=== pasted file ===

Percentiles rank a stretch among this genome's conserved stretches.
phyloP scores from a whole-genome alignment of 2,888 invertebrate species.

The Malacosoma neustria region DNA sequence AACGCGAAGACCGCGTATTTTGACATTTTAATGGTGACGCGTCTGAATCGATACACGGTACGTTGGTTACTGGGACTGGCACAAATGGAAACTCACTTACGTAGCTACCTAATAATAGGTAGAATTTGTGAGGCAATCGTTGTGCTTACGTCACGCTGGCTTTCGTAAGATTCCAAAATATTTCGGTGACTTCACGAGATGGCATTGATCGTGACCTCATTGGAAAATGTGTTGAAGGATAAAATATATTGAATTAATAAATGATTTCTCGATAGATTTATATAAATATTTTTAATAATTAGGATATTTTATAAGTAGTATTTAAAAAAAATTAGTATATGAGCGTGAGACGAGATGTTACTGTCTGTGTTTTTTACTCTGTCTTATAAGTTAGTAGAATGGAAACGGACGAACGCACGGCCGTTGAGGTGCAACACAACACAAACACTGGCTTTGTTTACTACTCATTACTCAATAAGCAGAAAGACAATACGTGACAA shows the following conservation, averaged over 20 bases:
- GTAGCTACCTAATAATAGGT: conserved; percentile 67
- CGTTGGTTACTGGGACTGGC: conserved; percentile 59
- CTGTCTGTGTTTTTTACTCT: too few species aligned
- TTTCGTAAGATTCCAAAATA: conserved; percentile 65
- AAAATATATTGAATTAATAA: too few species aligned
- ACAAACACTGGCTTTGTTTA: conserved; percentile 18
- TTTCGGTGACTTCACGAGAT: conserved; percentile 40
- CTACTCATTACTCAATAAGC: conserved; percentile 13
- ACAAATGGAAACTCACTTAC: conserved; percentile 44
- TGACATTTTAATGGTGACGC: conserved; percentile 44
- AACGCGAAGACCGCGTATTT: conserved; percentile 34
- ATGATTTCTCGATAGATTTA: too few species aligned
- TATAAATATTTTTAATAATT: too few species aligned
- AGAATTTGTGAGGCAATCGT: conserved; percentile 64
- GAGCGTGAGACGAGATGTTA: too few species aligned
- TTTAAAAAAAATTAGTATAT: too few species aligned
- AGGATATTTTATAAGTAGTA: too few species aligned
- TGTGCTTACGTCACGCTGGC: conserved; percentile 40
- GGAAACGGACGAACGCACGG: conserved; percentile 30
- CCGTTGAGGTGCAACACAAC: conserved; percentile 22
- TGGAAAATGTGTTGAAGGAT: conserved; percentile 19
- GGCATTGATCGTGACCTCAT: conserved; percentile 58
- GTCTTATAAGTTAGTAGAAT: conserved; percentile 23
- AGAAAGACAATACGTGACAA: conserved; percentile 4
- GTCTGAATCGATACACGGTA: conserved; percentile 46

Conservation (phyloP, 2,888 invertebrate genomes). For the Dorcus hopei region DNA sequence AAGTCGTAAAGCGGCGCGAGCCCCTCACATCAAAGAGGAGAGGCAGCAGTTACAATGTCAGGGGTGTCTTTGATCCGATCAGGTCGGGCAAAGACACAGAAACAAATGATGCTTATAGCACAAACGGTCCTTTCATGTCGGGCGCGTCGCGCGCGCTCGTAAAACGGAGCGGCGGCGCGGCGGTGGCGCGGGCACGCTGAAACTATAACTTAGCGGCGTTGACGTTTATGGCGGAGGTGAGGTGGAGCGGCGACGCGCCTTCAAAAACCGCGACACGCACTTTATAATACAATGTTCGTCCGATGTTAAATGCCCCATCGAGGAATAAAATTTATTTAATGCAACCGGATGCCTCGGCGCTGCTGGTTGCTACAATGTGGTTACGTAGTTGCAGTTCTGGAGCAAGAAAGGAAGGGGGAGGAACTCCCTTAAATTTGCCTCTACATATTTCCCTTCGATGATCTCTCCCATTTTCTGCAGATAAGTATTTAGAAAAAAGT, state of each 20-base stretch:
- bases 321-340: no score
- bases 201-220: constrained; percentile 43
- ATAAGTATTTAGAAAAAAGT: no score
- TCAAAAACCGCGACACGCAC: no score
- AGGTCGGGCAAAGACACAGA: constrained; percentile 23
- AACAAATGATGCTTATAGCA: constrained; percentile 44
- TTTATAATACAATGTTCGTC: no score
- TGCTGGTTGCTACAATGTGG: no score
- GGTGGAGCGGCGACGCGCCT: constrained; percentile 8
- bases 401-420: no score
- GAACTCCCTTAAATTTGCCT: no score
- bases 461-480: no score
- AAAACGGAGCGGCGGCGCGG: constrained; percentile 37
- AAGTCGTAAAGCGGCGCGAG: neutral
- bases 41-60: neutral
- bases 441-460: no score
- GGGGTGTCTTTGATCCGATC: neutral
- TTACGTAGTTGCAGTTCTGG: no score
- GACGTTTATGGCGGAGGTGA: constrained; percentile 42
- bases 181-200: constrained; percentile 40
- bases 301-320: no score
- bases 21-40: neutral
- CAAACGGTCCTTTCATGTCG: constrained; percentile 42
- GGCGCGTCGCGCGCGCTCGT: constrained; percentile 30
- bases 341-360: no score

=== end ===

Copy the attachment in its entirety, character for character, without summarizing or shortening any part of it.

Percentiles rank a stretch among this genome's conserved stretches.
phyloP scores from a whole-genome alignment of 2,888 invertebrate species.

The Malacosoma neustria region DNA sequence AACGCGAAGACCGCGTATTTTGACATTTTAATGGTGACGCGTCTGAATCGATACACGGTACGTTGGTTACTGGGACTGGCACAAATGGAAACTCACTTACGTAGCTACCTAATAATAGGTAGAATTTGTGAGGCAATCGTTGTGCTTACGTCACGCTGGCTTTCGTAAGATTCCAAAATATTTCGGTGACTTCACGAGATGGCATTGATCGTGACCTCATTGGAAAATGTGTTGAAGGATAAAATATATTGAATTAATAAATGATTTCTCGATAGATTTATATAAATATTTTTAATAATTAGGATATTTTATAAGTAGTATTTAAAAAAAATTAGTATATGAGCGTGAGACGAGATGTTACTGTCTGTGTTTTTTACTCTGTCTTATAAGTTAGTAGAATGGAAACGGACGAACGCACGGCCGTTGAGGTGCAACACAACACAAACACTGGCTTTGTTTACTACTCATTACTCAATAAGCAGAAAGACAATACGTGACAA shows the following conservation, averaged over 20 bases:
- GTAGCTACCTAATAATAGGT: conserved; percentile 67
- CGTTGGTTACTGGGACTGGC: conserved; percentile 59
- CTGTCTGTGTTTTTTACTCT: too few species aligned
- TTTCGTAAGATTCCAAAATA: conserved; percentile 65
- AAAATATATTGAATTAATAA: too few species aligned
- ACAAACACTGGCTTTGTTTA: conserved; percentile 18
- TTTCGGTGACTTCACGAGAT: conserved; percentile 40
- CTACTCATTACTCAATAAGC: conserved; percentile 13
- ACAAATGGAAACTCACTTAC: conserved; percentile 44
- TGACATTTTAATGGTGACGC: conserved; percentile 44
- AACGCGAAGACCGCGTATTT: conserved; percentile 34
- ATGATTTCTCGATAGATTTA: too few species aligned
- TATAAATATTTTTAATAATT: too few species aligned
- AGAATTTGTGAGGCAATCGT: conserved; percentile 64
- GAGCGTGAGACGAGATGTTA: too few species aligned
- TTTAAAAAAAATTAGTATAT: too few species aligned
- AGGATATTTTATAAGTAGTA: too few species aligned
- TGTGCTTACGTCACGCTGGC: conserved; percentile 40
- GGAAACGGACGAACGCACGG: conserved; percentile 30
- CCGTTGAGGTGCAACACAAC: conserved; percentile 22
- TGGAAAATGTGTTGAAGGAT: conserved; percentile 19
- GGCATTGATCGTGACCTCAT: conserved; percentile 58
- GTCTTATAAGTTAGTAGAAT: conserved; percentile 23
- AGAAAGACAATACGTGACAA: conserved; percentile 4
- GTCTGAATCGATACACGGTA: conserved; percentile 46

Conservation (phyloP, 2,888 invertebrate genomes). For the Dorcus hopei region DNA sequence AAGTCGTAAAGCGGCGCGAGCCCCTCACATCAAAGAGGAGAGGCAGCAGTTACAATGTCAGGGGTGTCTTTGATCCGATCAGGTCGGGCAAAGACACAGAAACAAATGATGCTTATAGCACAAACGGTCCTTTCATGTCGGGCGCGTCGCGCGCGCTCGTAAAACGGAGCGGCGGCGCGGCGGTGGCGCGGGCACGCTGAAACTATAACTTAGCGGCGTTGACGTTTATGGCGGAGGTGAGGTGGAGCGGCGACGCGCCTTCAAAAACCGCGACACGCACTTTATAATACAATGTTCGTCCGATGTTAAATGCCCCATCGAGGAATAAAATTTATTTAATGCAACCGGATGCCTCGGCGCTGCTGGTTGCTACAATGTGGTTACGTAGTTGCAGTTCTGGAGCAAGAAAGGAAGGGGGAGGAACTCCCTTAAATTTGCCTCTACATATTTCCCTTCGATGATCTCTCCCATTTTCTGCAGATAAGTATTTAGAAAAAAGT, state of each 20-base stretch:
- bases 321-340: no score
- bases 201-220: constrained; percentile 43
- ATAAGTATTTAGAAAAAAGT: no score
- TCAAAAACCGCGACACGCAC: no score
- AGGTCGGGCAAAGACACAGA: constrained; percentile 23
- AACAAATGATGCTTATAGCA: constrained; percentile 44
- TTTATAATACAATGTTCGTC: no score
- TGCTGGTTGCTACAATGTGG: no score
- GGTGGAGCGGCGACGCGCCT: constrained; percentile 8
- bases 401-420: no score
- GAACTCCCTTAAATTTGCCT: no score
- bases 461-480: no score
- AAAACGGAGCGGCGGCGCGG: constrained; percentile 37
- AAGTCGTAAAGCGGCGCGAG: neutral
- bases 41-60: neutral
- bases 441-460: no score
- GGGGTGTCTTTGATCCGATC: neutral
- TTACGTAGTTGCAGTTCTGG: no score
- GACGTTTATGGCGGAGGTGA: constrained; percentile 42
- bases 181-200: constrained; percentile 40
- bases 301-320: no score
- bases 21-40: neutral
- CAAACGGTCCTTTCATGTCG: constrained; percentile 42
- GGCGCGTCGCGCGCGCTCGT: constrained; percentile 30
- bases 341-360: no score